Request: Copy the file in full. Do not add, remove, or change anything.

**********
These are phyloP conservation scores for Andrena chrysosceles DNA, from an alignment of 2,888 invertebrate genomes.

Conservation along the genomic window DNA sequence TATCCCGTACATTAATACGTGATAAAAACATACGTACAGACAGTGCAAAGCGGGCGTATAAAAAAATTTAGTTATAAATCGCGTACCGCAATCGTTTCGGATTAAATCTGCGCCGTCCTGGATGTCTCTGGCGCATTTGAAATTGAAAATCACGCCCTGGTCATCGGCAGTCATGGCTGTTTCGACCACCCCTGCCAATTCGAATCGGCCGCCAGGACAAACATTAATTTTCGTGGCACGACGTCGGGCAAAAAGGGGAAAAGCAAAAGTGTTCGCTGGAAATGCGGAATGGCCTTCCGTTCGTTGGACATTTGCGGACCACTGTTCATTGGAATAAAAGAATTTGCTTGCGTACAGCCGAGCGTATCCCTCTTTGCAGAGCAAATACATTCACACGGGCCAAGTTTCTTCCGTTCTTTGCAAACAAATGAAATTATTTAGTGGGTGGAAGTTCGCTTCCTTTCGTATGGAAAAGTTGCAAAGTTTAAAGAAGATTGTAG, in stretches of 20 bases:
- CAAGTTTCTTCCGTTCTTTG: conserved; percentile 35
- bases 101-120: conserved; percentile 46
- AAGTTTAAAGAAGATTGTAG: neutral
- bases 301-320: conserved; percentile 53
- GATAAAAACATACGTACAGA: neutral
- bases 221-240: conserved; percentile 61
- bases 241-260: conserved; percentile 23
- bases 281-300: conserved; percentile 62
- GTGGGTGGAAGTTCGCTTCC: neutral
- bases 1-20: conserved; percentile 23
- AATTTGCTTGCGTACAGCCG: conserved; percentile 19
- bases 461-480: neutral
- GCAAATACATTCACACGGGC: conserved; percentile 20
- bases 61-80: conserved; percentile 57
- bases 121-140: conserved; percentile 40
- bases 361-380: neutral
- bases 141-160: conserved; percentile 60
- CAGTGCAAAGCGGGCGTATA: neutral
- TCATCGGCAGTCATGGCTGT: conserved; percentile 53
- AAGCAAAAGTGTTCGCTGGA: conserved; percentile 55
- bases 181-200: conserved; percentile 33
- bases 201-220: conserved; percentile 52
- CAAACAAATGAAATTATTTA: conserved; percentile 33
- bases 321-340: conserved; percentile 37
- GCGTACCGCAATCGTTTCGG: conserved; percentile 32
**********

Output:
These are phyloP conservation scores for Andrena chrysosceles DNA, from an alignment of 2,888 invertebrate genomes.

Conservation along the genomic window DNA sequence TATCCCGTACATTAATACGTGATAAAAACATACGTACAGACAGTGCAAAGCGGGCGTATAAAAAAATTTAGTTATAAATCGCGTACCGCAATCGTTTCGGATTAAATCTGCGCCGTCCTGGATGTCTCTGGCGCATTTGAAATTGAAAATCACGCCCTGGTCATCGGCAGTCATGGCTGTTTCGACCACCCCTGCCAATTCGAATCGGCCGCCAGGACAAACATTAATTTTCGTGGCACGACGTCGGGCAAAAAGGGGAAAAGCAAAAGTGTTCGCTGGAAATGCGGAATGGCCTTCCGTTCGTTGGACATTTGCGGACCACTGTTCATTGGAATAAAAGAATTTGCTTGCGTACAGCCGAGCGTATCCCTCTTTGCAGAGCAAATACATTCACACGGGCCAAGTTTCTTCCGTTCTTTGCAAACAAATGAAATTATTTAGTGGGTGGAAGTTCGCTTCCTTTCGTATGGAAAAGTTGCAAAGTTTAAAGAAGATTGTAG, in stretches of 20 bases:
- CAAGTTTCTTCCGTTCTTTG: conserved; percentile 35
- bases 101-120: conserved; percentile 46
- AAGTTTAAAGAAGATTGTAG: neutral
- bases 301-320: conserved; percentile 53
- GATAAAAACATACGTACAGA: neutral
- bases 221-240: conserved; percentile 61
- bases 241-260: conserved; percentile 23
- bases 281-300: conserved; percentile 62
- GTGGGTGGAAGTTCGCTTCC: neutral
- bases 1-20: conserved; percentile 23
- AATTTGCTTGCGTACAGCCG: conserved; percentile 19
- bases 461-480: neutral
- GCAAATACATTCACACGGGC: conserved; percentile 20
- bases 61-80: conserved; percentile 57
- bases 121-140: conserved; percentile 40
- bases 361-380: neutral
- bases 141-160: conserved; percentile 60
- CAGTGCAAAGCGGGCGTATA: neutral
- TCATCGGCAGTCATGGCTGT: conserved; percentile 53
- AAGCAAAAGTGTTCGCTGGA: conserved; percentile 55
- bases 181-200: conserved; percentile 33
- bases 201-220: conserved; percentile 52
- CAAACAAATGAAATTATTTA: conserved; percentile 33
- bases 321-340: conserved; percentile 37
- GCGTACCGCAATCGTTTCGG: conserved; percentile 32